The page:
Book Review: The Circuit

“Not since Tomás Rivera’s . . . .and the earth did not part has a book expressed so well the experiences of the migrant campesinos as Francisco Jimenez has done in The Circuit.  Its contents are representative of the best in the field of Chicano short story.” ~Luis Leal

The Circuit is a series of independent but intertwined short stories that brings the reader into the life of a young Francisco Jiménez, or Panchito as he was known as a child.  Each autobiographical chapter can stand on its own, but when read in its entirety, it tells the story of Jimenez’ childhood growing up in a family of migrant farm workers.  While this may be a slightly different style of novel than many students are used to, it’s actually quite reader friendly.  Jiménez’s writing style is simple and clear—but not simplistic.  He manages to capture the tone of a young boy, engaging both young and old readers alike.  He expresses the emotions of Panchito in a way that a child could understand and relate to, but that also deeply move the adult reader.

Rudolfo Anaya describes The Circuit in the following manner: “This is truly a telling of the American Dream, a family who works hard under the worst of circumstances, and whose work is never recognized. . . .The family’s odyssey is heartrending, but it is the truth, and it’s skillfully told by someone who’s been there.”  Too often our classroom discussions of the American Dream gloss over or ignore stories like that of the Jiménez family.  At the beginning of the book, Jiménez writes, “. . .Papá’s eyes sparkled whenever he talked about it with Mama and his friends. ‘Once we cross la frontera, we’ll make a good living in California,’ he would say, standing up straight and sticking out his chest” (p. 1).  Unfortunately, our discussions of the possibilities of the American Dream, or even more recent conversations around immigration, stop there.   They don’t consider the rest of the story—what it was actually like for the Jiménez family, moving constantly, living in tents or run down shacks, barely making enough money to survive.  It’s easy to see why we might ignore this part of the story—it flies in the face of what we would like to believe is possible with hard work and commitment, it discredits our American Dream.  Yet, if we want to present the truth to our students, we have to expose them to stories like that of Francisco Jiménez.  Not only because it may teach them a part of our country’s history they’re not familiar with, but it may also legitimize a part of history that some of our students are all too familiar with because it represents their own family’s story.  Pat Mora explains it best: “May Francisco Jiménez’s stories trouble our individual and collective conscience, insisting that we confront the gap between historical rhetoric and the lives of migrant children in this land.”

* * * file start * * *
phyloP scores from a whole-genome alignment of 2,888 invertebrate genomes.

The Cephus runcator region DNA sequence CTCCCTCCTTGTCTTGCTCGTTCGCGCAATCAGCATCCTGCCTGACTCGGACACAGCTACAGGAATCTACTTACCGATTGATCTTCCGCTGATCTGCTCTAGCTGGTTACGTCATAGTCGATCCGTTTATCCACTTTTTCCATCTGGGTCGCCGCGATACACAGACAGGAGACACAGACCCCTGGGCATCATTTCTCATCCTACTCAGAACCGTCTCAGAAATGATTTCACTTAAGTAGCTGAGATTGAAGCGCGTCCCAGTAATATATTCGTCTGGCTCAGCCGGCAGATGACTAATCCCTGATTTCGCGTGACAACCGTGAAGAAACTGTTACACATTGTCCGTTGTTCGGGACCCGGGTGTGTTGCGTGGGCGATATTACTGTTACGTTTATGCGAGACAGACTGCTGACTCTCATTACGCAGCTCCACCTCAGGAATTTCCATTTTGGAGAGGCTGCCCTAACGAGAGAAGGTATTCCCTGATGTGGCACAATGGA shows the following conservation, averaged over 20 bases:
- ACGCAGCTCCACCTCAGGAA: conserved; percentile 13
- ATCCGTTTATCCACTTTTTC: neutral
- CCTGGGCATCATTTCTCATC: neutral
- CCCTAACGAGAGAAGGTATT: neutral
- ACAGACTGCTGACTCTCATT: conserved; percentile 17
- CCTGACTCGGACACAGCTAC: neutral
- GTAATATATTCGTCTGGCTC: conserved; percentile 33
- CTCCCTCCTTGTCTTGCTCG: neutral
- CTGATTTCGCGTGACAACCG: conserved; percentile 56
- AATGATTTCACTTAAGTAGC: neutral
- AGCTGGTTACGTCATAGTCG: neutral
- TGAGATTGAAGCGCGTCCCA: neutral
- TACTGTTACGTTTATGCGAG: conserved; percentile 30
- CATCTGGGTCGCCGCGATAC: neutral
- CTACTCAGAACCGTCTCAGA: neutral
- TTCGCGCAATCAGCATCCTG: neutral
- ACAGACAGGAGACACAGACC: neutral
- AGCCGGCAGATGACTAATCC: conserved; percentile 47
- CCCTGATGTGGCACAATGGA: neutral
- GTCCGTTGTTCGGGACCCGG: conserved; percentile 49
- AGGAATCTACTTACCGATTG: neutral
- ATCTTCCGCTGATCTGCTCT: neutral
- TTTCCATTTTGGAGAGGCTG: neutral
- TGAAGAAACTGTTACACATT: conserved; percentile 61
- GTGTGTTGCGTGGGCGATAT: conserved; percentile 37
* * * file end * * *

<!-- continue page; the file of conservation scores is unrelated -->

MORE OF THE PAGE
Jiménez’s novel is an engaging and valuable one for adults and children alike.  Published in 1997, teachers have been using it in classrooms with great success for over a decade now. As an awarding winning book that is readily available in English and Spanish, it’s an incredible classroom resource.  There are numerous free teacher’s guides and supplementary materials available online to aid teachers in implementing The Circuit in elementary, middle and high school classrooms (I highlight a number of them at the beginning of our own Educator’s Guide).